While examining the differences between the groups, the independent-samples t test was used when the variables were normally distributed.

The nonparametric Mann-Whitney U test was used when the variables were not normally distributed. The chi-square analysis was used while examining the relationships between the groups of nominal variables. The survival rate (CSR) was calculated according to the number of short and standard implants placed.
Study Started
Dec 15
2016
Primary Completion
Mar 20
2017
Study Completion
Dec 20
2017
Last Update
Jul 20
2020

Other PICF (Periopaper)

After the plaques and soft attachments around the implants were removed, the implants were isolated using cotton rolls and dried with an air spray. The PICF was collected from the mesio-buccal region of the implant using periopaper strips (Oraflow Inc, NY, USA). Paper strips were placed 1-2 mm inside the peri-implant sulcus and kept for 30 s. Paper strips were placed in sterile Eppendorf tubes containing 200 µL of phosphate-buffered saline (PBS). The tubes were kept at -80°C until the analysis day. Paper strips contaminated with saliva or blood were excluded from the sampling.

Other Subgingival plaque, Gracey curette (Hu-Friedy)

After collecting the PICF, the supragingival plaque was carefully removed using a sterile scaler. Implants were isolated using cotton rolls and dried with an air spray. Subgingival plaque samples were collected from the mesio-buccal region of the implant using a sterile plastic Gracey curette (Hu-Friedy, Switzerland) for 30 s. The samples collected were transferred to sterile Eppendorf tubes containing 200 µL of PBS. The tubes were kept at -80°C until the analysis day.

Other Clinical data, williams probe PCPNU (Hu-Friedy)

A single calibrated examiner performed all (full-mouth and site-specific) clinical measurements (B.K.), including probing depth (PD), clinical attachment level (CAL), presence of bleeding on probing (BOP), 3-year survival rate (CSR), and bone loss (BL). The values of PD and BOP were measured from four sites of each implant (mesial, distal, buccal, and lingual) with a Williams type (Hue Friedy, Switzerland) plastic periodontal probe. The PD was recorded as the distance from the base of the peri-implant to the side of the gum in millimeters. BOP was evaluated according to the presence (+) or absence (-) of bleeding within the first 30 s following the measurement of PD.17 Control panoramic films of all patients were taken, and differences in the marginal bone level between radiography images after implant placement and 3 years later were evaluated. Original films and images taken later were taken with the same angle for standardizaton.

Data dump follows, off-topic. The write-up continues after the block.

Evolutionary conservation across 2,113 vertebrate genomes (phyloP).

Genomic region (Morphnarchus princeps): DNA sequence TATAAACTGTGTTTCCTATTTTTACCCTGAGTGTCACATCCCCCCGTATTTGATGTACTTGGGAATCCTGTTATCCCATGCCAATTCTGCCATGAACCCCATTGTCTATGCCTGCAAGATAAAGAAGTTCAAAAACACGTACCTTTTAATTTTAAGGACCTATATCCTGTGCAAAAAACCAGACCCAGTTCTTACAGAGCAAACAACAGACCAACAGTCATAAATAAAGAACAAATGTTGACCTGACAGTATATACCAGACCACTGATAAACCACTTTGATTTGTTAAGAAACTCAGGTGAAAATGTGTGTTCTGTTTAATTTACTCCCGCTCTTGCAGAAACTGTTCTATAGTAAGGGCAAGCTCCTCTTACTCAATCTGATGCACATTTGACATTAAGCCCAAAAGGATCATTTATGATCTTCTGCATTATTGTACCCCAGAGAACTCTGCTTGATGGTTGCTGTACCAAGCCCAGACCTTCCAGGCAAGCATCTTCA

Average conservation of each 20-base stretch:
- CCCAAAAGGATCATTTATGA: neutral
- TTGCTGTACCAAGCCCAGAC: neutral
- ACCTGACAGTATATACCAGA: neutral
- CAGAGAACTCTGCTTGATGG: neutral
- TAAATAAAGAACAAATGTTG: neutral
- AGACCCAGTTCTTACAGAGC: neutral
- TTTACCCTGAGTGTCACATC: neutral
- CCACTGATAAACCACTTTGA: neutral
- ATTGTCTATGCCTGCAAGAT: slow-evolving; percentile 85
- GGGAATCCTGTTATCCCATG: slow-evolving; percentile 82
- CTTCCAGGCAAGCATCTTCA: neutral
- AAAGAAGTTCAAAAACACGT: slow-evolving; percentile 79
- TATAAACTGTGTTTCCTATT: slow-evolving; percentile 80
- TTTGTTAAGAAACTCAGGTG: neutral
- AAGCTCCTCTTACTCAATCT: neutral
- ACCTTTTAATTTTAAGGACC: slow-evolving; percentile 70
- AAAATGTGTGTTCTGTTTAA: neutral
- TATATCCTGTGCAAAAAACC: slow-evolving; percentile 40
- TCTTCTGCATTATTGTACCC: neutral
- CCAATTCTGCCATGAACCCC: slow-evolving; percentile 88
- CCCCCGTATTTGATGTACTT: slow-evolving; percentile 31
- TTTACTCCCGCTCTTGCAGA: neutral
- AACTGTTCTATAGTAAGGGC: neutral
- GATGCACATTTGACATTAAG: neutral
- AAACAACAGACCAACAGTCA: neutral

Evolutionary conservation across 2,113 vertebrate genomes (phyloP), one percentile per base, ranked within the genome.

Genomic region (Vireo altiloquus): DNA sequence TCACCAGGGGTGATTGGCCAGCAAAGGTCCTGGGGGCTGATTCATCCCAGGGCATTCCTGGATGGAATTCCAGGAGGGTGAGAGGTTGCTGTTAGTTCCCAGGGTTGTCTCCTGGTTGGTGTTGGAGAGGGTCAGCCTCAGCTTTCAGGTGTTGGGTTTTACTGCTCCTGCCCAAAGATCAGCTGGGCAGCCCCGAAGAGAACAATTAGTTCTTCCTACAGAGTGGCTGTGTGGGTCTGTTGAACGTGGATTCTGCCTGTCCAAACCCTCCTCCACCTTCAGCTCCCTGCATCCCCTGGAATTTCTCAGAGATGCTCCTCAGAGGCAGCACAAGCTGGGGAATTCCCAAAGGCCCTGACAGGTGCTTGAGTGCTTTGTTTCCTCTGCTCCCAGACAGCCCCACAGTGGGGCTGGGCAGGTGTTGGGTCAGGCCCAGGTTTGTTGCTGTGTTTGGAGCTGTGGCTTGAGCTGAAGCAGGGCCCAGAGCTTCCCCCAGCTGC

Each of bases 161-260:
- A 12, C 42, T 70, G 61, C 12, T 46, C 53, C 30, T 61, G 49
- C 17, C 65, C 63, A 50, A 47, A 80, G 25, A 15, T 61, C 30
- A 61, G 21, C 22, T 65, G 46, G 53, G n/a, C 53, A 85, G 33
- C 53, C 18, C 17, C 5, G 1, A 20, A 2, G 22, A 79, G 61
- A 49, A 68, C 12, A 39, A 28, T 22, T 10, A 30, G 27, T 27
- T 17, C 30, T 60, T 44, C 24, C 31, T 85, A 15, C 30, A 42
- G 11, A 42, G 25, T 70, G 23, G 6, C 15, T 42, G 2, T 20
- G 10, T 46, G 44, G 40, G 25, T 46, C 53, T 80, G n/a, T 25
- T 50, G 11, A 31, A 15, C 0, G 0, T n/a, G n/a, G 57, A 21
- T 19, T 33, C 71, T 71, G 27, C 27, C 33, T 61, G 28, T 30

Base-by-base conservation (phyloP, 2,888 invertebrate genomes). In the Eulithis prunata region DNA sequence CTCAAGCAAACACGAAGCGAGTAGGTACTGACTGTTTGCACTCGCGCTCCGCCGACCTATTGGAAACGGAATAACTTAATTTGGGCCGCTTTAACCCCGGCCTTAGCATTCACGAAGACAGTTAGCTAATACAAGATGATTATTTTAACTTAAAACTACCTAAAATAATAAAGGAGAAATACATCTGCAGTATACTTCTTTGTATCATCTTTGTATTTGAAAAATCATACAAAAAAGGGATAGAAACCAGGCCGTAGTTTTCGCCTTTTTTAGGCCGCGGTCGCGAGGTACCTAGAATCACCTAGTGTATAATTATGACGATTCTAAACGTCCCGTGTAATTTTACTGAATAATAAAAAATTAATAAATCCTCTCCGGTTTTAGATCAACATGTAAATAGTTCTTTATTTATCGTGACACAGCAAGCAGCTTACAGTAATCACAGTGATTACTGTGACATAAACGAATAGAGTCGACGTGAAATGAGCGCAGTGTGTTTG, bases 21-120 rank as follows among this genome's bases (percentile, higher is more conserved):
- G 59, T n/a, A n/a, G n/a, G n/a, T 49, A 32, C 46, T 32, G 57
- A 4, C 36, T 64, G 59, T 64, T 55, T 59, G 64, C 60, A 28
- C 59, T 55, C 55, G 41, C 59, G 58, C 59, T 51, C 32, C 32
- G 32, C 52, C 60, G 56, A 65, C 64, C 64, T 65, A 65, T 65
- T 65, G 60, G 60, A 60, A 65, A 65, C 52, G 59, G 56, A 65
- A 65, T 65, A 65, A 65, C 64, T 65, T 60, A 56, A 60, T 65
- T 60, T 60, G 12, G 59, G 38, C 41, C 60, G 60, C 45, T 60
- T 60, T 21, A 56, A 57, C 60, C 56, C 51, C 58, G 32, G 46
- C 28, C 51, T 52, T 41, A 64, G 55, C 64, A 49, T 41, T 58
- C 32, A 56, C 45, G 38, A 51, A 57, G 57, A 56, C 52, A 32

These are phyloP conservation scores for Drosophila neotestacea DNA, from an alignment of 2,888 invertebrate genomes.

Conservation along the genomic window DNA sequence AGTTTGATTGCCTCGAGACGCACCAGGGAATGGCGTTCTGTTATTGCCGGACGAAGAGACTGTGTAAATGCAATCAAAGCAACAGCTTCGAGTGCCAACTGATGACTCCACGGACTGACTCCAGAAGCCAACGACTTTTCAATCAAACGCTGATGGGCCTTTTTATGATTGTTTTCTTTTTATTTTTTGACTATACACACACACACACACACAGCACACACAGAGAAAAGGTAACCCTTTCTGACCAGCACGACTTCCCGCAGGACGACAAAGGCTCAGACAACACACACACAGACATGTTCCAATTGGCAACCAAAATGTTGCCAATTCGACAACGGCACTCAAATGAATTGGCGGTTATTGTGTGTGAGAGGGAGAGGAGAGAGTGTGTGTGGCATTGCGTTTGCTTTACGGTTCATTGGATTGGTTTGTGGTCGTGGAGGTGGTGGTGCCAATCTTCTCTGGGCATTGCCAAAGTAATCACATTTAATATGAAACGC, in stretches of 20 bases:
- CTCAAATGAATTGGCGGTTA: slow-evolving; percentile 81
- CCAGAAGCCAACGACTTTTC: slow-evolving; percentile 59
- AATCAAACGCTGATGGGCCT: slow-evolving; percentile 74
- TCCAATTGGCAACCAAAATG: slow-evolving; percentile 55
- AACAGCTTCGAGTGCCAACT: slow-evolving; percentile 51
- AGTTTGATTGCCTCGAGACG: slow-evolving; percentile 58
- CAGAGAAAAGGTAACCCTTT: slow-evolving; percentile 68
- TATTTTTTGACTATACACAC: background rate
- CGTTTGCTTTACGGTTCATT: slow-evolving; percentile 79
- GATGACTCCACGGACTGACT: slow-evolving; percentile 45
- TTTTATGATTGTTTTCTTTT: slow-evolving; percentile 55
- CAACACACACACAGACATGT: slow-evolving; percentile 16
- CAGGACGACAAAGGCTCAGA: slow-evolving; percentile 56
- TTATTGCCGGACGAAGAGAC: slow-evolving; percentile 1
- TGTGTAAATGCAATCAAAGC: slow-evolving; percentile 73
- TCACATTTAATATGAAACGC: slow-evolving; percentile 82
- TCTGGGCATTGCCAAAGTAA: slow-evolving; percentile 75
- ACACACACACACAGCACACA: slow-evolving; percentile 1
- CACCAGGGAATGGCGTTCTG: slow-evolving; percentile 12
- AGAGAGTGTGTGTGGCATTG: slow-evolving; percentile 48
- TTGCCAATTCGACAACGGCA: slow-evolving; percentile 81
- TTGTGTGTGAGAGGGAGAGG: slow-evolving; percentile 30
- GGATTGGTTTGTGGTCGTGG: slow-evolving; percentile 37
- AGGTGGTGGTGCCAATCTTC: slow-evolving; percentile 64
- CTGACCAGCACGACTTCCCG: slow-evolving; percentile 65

Control group Sham Comparator

Standard implant, intra-bone length ≥8 mm (30 implants)

Test group Active Comparator

Extra Short implant, intra-bone length ≤6 mm (30 implants)

Criteria

Inclusion Criteria:

Implants placed by the same periodontologist (E.Ö.) functioning for at least 3 years
Patients without any systemic disease affecting bone metabolism
Age >18 years
Extra short (6-mm) implants with identical surface properties bilaterally in one area in the mandibular region and standard (≥8 mm) implants in the other area
Placed implants having the same brand (Straumann Standard Plus; Institute Straumann AG, Basel, Switzerland)
Patients with cemented implant prosthesis in which standard abutment was used in the mandibular posterior region
Implants having no additional bone augmentation during implant surgery
No periodontal treatment received in the last 3 years
Patients under oral hygiene control (plaque score <20%)

Exclusion Criteria:

Poor oral hygiene (plaque score >20%)
Patients with a history of periodontitis
Uncontrolled diabetes and other uncontrolled diseases
Pregnancy and lactation
Smoking more than 10 cigarettes a day
Using alcohol
Receiving radiotherapy and chemotherapy
Using drugs suppressing the immune system
Having a parafunctional habit
No Results Posted